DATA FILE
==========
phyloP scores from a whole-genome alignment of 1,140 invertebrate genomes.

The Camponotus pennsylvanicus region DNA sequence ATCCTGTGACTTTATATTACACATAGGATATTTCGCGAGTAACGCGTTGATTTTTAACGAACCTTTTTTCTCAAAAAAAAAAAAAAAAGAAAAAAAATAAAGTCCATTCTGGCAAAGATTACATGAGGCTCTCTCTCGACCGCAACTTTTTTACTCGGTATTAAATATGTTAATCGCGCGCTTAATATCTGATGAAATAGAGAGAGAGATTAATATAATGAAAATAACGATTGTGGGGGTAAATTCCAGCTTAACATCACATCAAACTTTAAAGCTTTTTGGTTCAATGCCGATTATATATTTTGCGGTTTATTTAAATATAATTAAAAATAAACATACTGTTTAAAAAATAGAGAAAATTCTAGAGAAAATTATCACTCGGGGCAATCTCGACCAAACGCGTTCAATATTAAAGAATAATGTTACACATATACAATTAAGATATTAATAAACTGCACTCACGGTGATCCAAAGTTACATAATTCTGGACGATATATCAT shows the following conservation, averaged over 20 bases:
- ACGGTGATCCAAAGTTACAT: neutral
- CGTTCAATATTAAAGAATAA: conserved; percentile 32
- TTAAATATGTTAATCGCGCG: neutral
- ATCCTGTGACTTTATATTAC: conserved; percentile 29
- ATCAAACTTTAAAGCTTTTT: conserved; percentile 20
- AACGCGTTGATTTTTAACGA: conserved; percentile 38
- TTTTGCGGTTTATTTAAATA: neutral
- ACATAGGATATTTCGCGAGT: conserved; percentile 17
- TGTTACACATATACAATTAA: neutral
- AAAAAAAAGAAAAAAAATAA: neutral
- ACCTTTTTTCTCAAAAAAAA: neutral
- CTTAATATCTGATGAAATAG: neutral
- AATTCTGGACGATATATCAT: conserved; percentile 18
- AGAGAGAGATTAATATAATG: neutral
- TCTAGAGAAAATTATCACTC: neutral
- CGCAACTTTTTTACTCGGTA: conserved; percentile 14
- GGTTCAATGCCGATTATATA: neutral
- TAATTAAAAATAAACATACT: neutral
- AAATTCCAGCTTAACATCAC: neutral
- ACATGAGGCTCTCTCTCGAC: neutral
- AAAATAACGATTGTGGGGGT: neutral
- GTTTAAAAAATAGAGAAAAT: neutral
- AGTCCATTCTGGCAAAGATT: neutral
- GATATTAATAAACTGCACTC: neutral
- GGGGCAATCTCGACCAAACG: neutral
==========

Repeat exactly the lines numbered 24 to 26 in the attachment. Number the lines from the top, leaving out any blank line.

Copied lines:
- GTTTAAAAAATAGAGAAAAT: neutral
- AGTCCATTCTGGCAAAGATT: neutral
- GATATTAATAAACTGCACTC: neutral